The removal of Tom Moyane as commissioner of the South African Revenue Service (Sars) has been on the cards for some time.
However, the timing of his suspension by President Cyril Ramaphosa after refusing to resign is seen as “the right thing to do”, given the looming downgrade by global ratings agency Moody’s on Friday (March 23).
At the end of last year, the ratings agency held the country’s sovereign debt status at one notch above junk, but placed it on review for a downgrade depending on the outcome of the December ANC elective conference and the state of the economy following the February budget.
Joon Chong, tax partner at law firm Webber Wentzel, says it was “clear and decisive” leadership from Ramaphosa to suspend the commissioner without further delays.
Sars is currently facing the last stretch of its financial year end with an expected shortfall of R48 billion in revenue collections.
“Everything possible must be done to prevent further downgrades of our government bonds. A possible downgrade is more critical and has far greater implications to South Africa and ordinary South Africans than the fiscal year end,” she says.
“It is one step (the suspension of Moyane), but it is one of many steps that the new government is taking to restore credibility, ensure economic growth and to have greater accountability and transparency in our government institutions.”
Keith Engel, CEO of the South African Institute of Tax Professionals, does not believe the removal of Moyane was necessary simply because of the review.
“Moody’s is more favourable towards the government with President Ramaphosa in charge.”
Ramaphosa announced on Monday that he has placed Moyane on suspension pending the institution of disciplinary proceedings.
In his statement, Ramaphosa said it was in the public interest to restore the credibility of Sars without delay. Developments at Sars under his leadership have resulted in a deterioration in public confidence in the institution.
Read: Drastic action is required to save Sars from the brink
“For the sake of the country and the economy, this situation cannot be allowed to continue, or to worsen,” he said in a statement issued by the Presidency.
He specifically referred to the manner in which Moyane handled the matter of Jonas Makwakwa, the former chief officer of Business and Individual Taxes.
Makwakwa resigned earlier and is being investigated for irregular tender procedures at Sars and allegations of money laundering.
Engel says the Makwakwa affair became the “lightning rod” that extinguished the Moyane reign.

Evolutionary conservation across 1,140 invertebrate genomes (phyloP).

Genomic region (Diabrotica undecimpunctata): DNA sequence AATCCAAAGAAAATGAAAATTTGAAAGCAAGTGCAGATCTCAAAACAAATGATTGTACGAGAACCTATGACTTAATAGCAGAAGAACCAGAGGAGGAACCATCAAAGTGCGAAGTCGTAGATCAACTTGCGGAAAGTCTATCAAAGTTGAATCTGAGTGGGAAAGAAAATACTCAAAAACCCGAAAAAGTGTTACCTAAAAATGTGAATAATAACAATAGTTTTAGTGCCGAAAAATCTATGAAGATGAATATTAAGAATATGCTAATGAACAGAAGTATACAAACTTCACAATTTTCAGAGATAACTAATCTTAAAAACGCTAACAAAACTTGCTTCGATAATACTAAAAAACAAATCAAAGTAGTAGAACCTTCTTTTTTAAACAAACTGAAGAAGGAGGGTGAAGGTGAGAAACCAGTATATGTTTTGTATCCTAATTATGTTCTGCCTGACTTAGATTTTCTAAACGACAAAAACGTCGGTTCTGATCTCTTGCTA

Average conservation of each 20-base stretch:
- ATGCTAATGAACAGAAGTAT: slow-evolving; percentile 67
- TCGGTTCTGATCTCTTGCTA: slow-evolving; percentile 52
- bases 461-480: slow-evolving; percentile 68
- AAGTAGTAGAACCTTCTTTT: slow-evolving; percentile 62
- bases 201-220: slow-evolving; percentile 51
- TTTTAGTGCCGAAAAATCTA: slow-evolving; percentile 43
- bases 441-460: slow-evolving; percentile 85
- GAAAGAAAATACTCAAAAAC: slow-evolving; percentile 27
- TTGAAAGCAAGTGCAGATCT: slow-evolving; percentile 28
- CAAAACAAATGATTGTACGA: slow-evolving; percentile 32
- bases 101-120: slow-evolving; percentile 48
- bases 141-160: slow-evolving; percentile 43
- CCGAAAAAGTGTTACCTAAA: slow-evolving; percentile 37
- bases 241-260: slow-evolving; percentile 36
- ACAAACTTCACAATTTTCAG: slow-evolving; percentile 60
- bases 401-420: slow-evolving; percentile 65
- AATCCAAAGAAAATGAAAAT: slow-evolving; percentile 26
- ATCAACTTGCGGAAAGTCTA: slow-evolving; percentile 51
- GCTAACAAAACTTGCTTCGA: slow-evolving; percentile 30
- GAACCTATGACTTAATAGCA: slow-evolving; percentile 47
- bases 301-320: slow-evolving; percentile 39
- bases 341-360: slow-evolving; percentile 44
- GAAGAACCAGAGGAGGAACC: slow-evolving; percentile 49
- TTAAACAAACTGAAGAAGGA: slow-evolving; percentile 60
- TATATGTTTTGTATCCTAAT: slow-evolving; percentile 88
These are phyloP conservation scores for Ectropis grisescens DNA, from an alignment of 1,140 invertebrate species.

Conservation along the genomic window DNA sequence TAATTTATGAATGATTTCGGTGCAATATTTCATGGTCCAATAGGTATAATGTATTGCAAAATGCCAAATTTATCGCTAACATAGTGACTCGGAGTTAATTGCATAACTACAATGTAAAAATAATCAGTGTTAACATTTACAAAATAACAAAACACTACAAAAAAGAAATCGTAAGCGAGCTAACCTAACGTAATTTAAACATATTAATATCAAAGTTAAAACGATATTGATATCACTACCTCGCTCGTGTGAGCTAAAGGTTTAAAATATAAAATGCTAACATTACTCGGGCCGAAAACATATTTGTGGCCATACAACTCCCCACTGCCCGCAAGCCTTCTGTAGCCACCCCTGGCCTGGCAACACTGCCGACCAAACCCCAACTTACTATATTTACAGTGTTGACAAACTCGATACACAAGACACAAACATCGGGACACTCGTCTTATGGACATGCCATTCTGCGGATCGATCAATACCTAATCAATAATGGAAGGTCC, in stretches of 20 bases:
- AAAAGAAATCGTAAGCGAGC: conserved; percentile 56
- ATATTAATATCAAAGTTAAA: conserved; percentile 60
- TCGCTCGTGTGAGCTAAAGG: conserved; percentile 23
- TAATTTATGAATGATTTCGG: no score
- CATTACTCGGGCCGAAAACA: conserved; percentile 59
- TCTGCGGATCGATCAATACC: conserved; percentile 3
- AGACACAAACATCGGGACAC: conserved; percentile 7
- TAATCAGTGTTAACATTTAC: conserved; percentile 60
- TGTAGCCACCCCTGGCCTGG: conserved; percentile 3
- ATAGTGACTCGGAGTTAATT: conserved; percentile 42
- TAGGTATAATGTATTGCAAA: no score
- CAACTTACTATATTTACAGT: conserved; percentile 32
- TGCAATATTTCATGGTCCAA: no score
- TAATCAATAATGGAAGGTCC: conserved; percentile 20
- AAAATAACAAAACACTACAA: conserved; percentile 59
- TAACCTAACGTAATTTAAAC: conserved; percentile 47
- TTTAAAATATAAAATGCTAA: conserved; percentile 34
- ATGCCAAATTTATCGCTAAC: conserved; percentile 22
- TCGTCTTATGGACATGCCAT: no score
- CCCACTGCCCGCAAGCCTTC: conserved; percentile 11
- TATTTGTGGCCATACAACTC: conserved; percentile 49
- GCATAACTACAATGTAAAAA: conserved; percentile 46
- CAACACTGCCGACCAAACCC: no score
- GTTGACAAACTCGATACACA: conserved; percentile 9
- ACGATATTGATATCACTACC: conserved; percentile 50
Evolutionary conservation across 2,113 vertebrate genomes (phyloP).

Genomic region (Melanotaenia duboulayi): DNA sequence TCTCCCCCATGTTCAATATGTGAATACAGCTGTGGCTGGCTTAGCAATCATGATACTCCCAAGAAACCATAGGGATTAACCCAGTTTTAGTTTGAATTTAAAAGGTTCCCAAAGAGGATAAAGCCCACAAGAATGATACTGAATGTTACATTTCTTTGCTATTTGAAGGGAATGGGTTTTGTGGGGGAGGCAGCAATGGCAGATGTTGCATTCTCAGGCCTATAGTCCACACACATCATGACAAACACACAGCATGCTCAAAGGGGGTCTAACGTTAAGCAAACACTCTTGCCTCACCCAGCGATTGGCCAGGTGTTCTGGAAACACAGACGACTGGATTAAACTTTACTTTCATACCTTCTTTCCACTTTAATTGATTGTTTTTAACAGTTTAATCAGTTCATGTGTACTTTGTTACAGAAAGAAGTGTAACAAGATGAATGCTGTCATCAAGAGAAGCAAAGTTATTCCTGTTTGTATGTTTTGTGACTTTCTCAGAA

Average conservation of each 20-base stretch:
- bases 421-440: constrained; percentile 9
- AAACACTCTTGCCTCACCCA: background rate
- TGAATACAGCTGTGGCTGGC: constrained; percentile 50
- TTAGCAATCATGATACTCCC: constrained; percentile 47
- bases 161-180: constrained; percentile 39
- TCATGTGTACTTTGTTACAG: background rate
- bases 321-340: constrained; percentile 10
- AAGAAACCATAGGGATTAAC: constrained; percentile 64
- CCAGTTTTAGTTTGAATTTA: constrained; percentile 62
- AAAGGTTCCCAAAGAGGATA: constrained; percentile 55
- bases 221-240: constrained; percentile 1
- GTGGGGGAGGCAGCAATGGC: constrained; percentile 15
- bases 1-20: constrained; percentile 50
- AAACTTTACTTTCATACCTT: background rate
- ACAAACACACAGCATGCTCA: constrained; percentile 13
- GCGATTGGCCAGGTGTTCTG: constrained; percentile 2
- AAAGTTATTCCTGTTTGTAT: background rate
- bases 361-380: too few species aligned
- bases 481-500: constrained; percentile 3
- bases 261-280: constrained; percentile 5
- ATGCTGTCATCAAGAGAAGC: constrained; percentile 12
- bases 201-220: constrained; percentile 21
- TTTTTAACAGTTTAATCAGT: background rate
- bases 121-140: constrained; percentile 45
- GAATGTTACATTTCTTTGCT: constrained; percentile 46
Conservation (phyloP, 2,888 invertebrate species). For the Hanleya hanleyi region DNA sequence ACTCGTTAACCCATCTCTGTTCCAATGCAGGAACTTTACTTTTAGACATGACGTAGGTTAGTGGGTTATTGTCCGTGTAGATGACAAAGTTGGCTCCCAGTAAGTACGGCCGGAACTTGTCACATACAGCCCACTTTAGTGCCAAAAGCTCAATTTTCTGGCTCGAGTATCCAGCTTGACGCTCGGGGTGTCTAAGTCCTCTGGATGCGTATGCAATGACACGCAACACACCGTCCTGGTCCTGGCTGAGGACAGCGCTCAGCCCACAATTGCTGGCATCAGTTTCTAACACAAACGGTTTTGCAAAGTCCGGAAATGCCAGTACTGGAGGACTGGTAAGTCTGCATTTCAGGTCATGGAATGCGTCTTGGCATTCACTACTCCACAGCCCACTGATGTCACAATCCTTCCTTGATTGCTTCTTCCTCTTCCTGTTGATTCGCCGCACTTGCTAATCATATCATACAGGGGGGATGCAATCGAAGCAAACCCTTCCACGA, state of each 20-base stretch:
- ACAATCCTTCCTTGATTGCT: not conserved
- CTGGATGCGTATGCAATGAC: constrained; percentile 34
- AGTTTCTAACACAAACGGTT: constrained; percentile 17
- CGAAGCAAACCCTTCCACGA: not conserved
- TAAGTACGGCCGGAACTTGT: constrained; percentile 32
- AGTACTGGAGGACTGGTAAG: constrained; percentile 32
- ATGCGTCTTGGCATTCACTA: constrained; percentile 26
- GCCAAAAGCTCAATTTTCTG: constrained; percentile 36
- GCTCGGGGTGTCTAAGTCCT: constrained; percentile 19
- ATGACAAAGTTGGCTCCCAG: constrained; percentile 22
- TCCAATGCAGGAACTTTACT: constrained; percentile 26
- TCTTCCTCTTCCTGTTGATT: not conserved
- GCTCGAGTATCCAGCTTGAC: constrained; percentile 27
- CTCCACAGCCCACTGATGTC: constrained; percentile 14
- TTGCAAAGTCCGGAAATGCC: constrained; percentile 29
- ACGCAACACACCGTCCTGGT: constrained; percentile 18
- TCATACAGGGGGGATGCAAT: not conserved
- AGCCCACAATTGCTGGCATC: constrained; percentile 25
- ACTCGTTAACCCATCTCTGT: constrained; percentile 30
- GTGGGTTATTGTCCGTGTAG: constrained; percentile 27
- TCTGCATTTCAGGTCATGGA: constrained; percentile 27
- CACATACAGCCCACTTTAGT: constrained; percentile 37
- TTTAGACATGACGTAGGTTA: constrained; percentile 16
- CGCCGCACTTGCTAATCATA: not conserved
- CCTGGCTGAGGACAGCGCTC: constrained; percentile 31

Sars veteran Mark Kingon, has since been appointed acting commissioner. His appointment has been widely welcomed by the tax community.
Engel says he is well-known and liked in the tax community and inside Sars. “He has a lot of support. Internally people have looked up to him, not only because he is smart, but because he is a man of high integrity.”
Kingon has been with Sars for more than three decades and filled the position of the head of relationship management within business and individual taxes.
Chong says a forensic investigation into the extent of managerial abuse and possible misappropriation within Sars is necessary.
The Commission of Inquiry, announced by Ramaphosa in his State of the Nation Address, will assist in determining shortcomings in administrative processes to enable the institution to meet its objectives towards taxpayers and the state.
She says there has been an acknowledgement that tax morality has been affected. “The foundation of trust, which underpins tax morality is, unfortunately going to take more time to be restored.” However, she adds that the removal of leadership with questionable integrity helps the morale outside and within Sars.
Chong believes Kingon has the leadership and support to steer the institution in these turbulent times.
Issues that however will have to be addressed urgently are Sars’s lack of adherence to timeframes set in the Tax Administration Act and the timeous payment of legitimate VAT refunds.
Engel suspects that people who saw the removal of “an army of Pravin Gordhan’s people” would like to see more heads than just that of Moyane roll.
However, he says the real issue is for Sars to gain control over its systems and “rogue auditors” who have been overly aggressive, unfair and lacking proper auditing skills.
He also believes Sars should be focusing more on “wholesale tax evaders” – those who need lifestyle audits and who have been receiving lucrative government contracts, but remain outside the tax net.
The “honest” feel Sars is “going after them” because they are in the system. Engel says Kingon has been known for rescuing taxpayers when the system became too oppressive. He is seen as tough, but fair.
That, is what Sars taxpayers want, says Engel.